FIFTH BIMSTEC SUMMIT
FIFTH BIMSTEC SUMMIT
Why in News?
Recently, the Bay of Bengal Initiative for Multi-Sectoral Technical and Economic Cooperation (BIMSTEC) grouping’s fifth summit took place in Colombo, Sri Lanka (Host for the Fifth Summit).
- The Bay of Bengal Initiative for Multi-Sectoral Technical and Economic Cooperation (BIMSTEC) is a regional organisation comprising seven Member States: five deriving from South Asia, including Bangladesh, Bhutan, India, Nepal, Sri Lanka and two from Southeast Asia, including Myanmar and Thailand.
- This sub-regional organisation came into being on 6 June 1997 through the Bangkok Declaration.
- With 21.7% of the world’s population and a combined Gross Domestic Product (GDP) of USD 3.8 trillion, BIMSTEC has emerged as an influential engine of economic growth.
- The BIMSTEC Secretariat is in Dhaka.
Highlights of the Summit
- BIMSTEC charter was signed in this Summit.
- Under this Charter, the members were expected to meet once every two years.
- With the Charter, the BIMSTEC now has an international personality. It has an emblem, it has a flag.
- It has a formally listed purpose and principles that it is going to adhere to.
- In line with the development of the organisation into a formal structure, the leaders of the member-countries have agreed to divide the working of the grouping into seven segments, with India providing leadership to the security pillar.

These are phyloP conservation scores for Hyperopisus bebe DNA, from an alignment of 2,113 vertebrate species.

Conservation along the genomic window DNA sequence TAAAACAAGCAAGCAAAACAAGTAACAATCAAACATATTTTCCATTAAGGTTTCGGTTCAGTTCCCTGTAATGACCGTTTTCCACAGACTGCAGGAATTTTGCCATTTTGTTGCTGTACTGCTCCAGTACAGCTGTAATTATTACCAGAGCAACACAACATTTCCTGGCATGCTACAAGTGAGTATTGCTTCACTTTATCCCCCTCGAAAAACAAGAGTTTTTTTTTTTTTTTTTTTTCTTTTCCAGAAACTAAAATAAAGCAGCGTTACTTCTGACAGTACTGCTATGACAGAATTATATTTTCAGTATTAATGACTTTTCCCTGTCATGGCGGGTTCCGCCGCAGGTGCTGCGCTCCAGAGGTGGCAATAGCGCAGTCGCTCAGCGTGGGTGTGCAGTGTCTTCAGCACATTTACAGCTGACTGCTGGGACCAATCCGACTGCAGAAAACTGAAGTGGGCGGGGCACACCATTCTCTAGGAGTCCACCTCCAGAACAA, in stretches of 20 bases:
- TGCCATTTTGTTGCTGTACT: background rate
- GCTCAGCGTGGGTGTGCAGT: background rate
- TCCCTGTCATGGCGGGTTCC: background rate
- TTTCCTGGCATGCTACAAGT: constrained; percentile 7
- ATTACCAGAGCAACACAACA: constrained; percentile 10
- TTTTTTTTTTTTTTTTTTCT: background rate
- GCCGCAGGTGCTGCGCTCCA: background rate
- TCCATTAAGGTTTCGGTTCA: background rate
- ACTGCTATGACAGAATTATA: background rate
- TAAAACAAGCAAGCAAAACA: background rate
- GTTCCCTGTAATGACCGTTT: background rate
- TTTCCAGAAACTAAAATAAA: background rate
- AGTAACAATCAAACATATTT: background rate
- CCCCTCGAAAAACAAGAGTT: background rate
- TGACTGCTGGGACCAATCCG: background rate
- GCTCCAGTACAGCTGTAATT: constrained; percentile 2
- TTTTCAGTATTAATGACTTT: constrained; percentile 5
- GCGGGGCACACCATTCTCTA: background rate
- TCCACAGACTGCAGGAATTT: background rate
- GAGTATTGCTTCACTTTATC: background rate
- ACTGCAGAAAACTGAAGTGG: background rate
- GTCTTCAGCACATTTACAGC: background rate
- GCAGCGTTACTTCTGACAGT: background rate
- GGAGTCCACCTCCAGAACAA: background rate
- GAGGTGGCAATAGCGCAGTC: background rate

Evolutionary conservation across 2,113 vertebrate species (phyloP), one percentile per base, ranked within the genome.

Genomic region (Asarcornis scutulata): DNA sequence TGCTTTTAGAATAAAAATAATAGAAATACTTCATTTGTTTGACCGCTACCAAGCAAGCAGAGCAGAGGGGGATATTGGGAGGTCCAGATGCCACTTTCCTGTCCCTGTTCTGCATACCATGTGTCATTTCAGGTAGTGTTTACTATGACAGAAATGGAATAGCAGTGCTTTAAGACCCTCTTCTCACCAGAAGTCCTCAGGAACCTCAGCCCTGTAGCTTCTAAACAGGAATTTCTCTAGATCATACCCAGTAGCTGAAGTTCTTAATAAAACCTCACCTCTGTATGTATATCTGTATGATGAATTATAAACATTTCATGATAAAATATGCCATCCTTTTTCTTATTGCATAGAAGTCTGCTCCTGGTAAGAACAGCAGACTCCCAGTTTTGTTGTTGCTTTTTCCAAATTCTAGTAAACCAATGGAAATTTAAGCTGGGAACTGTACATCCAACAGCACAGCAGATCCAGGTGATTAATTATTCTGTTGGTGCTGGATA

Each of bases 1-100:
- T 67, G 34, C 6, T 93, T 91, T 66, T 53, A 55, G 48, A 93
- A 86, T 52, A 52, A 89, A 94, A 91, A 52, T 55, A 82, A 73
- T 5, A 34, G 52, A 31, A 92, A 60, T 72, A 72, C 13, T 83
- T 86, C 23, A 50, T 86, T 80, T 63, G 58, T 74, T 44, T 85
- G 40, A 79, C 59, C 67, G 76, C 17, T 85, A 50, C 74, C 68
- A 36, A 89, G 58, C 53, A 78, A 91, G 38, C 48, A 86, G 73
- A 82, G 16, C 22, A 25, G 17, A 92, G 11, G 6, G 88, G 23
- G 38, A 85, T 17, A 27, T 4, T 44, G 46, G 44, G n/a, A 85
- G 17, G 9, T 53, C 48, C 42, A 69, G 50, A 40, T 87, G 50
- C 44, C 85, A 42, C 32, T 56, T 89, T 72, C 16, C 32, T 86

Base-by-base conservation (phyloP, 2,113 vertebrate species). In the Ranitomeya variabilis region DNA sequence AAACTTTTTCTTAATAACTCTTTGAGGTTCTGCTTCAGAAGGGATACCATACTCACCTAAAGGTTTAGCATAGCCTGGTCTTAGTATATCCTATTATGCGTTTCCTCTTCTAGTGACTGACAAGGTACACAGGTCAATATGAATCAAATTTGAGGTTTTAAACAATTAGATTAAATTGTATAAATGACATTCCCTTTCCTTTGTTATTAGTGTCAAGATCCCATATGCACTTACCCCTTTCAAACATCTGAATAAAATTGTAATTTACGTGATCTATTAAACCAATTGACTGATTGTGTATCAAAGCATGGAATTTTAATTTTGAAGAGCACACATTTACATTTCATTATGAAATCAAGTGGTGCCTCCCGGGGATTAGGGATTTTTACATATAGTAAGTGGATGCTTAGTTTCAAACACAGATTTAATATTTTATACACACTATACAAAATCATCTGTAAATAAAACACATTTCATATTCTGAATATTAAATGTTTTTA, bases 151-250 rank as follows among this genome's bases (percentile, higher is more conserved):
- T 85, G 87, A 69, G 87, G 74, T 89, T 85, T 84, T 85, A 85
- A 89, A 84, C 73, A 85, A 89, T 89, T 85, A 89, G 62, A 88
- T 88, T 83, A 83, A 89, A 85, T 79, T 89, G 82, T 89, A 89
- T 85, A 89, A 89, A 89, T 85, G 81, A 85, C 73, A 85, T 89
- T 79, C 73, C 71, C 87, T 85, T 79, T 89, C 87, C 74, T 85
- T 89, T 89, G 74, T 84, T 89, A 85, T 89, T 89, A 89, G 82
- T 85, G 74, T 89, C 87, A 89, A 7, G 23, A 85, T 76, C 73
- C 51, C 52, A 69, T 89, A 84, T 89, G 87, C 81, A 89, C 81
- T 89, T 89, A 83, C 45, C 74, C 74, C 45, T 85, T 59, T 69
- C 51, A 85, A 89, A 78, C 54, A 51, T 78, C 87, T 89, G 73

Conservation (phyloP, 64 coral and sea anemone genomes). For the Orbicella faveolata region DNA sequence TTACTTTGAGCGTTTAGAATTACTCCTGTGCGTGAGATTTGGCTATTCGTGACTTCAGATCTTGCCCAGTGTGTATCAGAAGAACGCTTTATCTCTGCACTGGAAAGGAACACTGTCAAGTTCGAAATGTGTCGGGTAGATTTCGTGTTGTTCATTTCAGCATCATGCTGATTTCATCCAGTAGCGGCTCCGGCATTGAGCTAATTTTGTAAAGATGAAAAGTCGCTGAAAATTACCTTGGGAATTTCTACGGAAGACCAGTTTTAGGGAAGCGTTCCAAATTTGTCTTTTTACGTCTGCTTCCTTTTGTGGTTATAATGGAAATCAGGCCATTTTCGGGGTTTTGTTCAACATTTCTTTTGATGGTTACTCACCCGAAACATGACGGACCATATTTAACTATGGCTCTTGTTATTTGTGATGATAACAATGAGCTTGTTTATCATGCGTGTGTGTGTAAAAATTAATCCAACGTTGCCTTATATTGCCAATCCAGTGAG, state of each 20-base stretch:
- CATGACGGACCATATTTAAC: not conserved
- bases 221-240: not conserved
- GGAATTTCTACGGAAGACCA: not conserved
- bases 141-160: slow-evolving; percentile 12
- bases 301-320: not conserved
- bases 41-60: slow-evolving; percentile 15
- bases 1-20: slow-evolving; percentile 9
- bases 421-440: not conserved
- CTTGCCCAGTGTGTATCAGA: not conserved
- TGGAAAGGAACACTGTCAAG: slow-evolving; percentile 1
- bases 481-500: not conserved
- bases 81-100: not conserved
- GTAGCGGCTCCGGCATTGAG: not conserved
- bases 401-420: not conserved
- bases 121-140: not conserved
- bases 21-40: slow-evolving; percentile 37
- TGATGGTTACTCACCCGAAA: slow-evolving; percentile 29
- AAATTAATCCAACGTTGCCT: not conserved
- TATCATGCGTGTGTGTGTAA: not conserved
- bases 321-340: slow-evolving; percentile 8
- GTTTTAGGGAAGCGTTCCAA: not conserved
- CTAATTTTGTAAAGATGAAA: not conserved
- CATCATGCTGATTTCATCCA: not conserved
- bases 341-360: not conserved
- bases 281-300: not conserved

- Member countries also signed a treaty on mutual legal assistance on criminal matters.
- The summit saw the declaration of the Master Plan for Transport Connectivity that would provide a framework for regional and domestic connectivity.
- A Memorandum of Association (MoA) on the establishment of BIMSTEC Technology Transfer Facility (TTF) in Colombo, Sri Lanka.
- India will provide the (BIMSTEC) secretariat USD 1 million US dollars to increase its operational budget.
There is a need for finalisation of the BIMSTEC Free Trade Agreement among the member countries. As the region is facing challenges of health and economic security and stressed the need for solidarity and cooperation, the FTA will make the Bay of Bengal a bridge of connectivity, a bridge of prosperity, a bridge of security. Apart from this, there is a necessity for coastal shipping ecosystem and electricity grid interconnectivity, as two of the necessary components of the evolving shape of BIMSTEC. India would have to counter the impression that BIMSTEC is an India-dominated bloc, in that context India can follow the Gujral doctrine that intends to chalk out the effect of transactional motive in bilateral relations. With neighbours like Bangladesh, Bhutan, Maldives, Nepal and Sri Lanka, India does not ask for reciprocity but gives and accommodates what it can in good faith and trust. No South Asian country should allow its territory to be used against the interest of another country of the region. No country should interfere in the internal affairs of another. All South Asian countries must respect each other’s territorial integrity and sovereignty. They should settle all their disputes through peaceful bilateral negotiations.
BEST IAS ACADEMY IN COIMBATORE